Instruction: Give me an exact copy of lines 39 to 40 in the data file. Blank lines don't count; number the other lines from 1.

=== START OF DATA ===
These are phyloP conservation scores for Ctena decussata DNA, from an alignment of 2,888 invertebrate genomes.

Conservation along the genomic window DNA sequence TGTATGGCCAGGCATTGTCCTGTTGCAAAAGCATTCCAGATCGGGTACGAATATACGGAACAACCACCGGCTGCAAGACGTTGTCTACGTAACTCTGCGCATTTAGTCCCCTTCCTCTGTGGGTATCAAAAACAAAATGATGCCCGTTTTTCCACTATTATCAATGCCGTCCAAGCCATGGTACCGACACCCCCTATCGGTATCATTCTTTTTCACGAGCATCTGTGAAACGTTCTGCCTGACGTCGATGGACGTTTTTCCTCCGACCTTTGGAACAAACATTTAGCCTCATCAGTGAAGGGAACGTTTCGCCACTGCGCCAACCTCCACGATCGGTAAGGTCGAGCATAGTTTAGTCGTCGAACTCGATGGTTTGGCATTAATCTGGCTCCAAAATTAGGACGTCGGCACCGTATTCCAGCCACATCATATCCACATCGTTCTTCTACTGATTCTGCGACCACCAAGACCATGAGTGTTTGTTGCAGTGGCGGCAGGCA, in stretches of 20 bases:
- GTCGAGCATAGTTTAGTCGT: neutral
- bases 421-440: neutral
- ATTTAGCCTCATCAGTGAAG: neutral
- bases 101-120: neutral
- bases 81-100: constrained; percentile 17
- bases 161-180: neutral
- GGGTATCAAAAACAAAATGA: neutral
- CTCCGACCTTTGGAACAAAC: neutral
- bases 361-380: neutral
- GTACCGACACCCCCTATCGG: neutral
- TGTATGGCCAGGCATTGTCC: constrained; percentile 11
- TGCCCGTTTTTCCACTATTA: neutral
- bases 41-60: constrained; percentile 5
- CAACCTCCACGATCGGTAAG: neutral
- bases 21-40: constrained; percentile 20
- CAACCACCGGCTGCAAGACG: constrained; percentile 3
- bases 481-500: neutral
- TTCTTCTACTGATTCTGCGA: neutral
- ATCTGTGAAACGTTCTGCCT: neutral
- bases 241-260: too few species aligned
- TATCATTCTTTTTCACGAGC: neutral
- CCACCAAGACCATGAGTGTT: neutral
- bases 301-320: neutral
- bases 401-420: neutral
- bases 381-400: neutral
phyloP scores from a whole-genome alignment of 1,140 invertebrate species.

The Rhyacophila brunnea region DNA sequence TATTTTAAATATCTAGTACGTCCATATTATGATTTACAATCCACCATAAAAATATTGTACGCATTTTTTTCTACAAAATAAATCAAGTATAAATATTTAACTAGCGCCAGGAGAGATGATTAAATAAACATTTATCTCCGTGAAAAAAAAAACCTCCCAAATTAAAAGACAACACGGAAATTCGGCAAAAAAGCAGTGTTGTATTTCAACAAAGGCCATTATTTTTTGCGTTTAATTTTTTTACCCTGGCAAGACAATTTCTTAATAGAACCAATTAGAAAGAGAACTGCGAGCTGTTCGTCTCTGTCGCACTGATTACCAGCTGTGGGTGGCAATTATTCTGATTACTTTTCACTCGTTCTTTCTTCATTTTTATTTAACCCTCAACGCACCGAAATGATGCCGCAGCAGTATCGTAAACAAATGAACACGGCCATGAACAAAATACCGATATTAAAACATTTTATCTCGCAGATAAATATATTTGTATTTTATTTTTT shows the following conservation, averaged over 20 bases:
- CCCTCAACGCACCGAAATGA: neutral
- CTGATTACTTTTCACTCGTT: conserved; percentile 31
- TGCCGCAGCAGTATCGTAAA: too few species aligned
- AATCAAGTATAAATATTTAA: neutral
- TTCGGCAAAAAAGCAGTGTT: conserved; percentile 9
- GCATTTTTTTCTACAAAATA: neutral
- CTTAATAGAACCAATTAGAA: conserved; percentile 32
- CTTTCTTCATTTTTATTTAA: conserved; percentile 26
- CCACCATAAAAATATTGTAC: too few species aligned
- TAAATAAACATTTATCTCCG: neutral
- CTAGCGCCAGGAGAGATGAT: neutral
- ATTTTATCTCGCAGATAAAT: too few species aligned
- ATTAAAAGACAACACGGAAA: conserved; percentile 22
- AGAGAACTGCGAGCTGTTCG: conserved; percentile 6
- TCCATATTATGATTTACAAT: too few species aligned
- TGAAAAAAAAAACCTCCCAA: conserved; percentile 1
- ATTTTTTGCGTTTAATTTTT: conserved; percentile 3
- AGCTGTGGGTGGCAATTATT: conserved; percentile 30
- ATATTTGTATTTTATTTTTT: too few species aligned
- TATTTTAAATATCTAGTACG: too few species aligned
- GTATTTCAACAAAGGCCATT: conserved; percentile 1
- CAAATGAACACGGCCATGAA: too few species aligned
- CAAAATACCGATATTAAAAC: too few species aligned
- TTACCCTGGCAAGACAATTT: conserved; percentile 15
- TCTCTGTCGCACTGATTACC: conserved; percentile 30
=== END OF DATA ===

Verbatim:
- TAAATAAACATTTATCTCCG: neutral
- CTAGCGCCAGGAGAGATGAT: neutral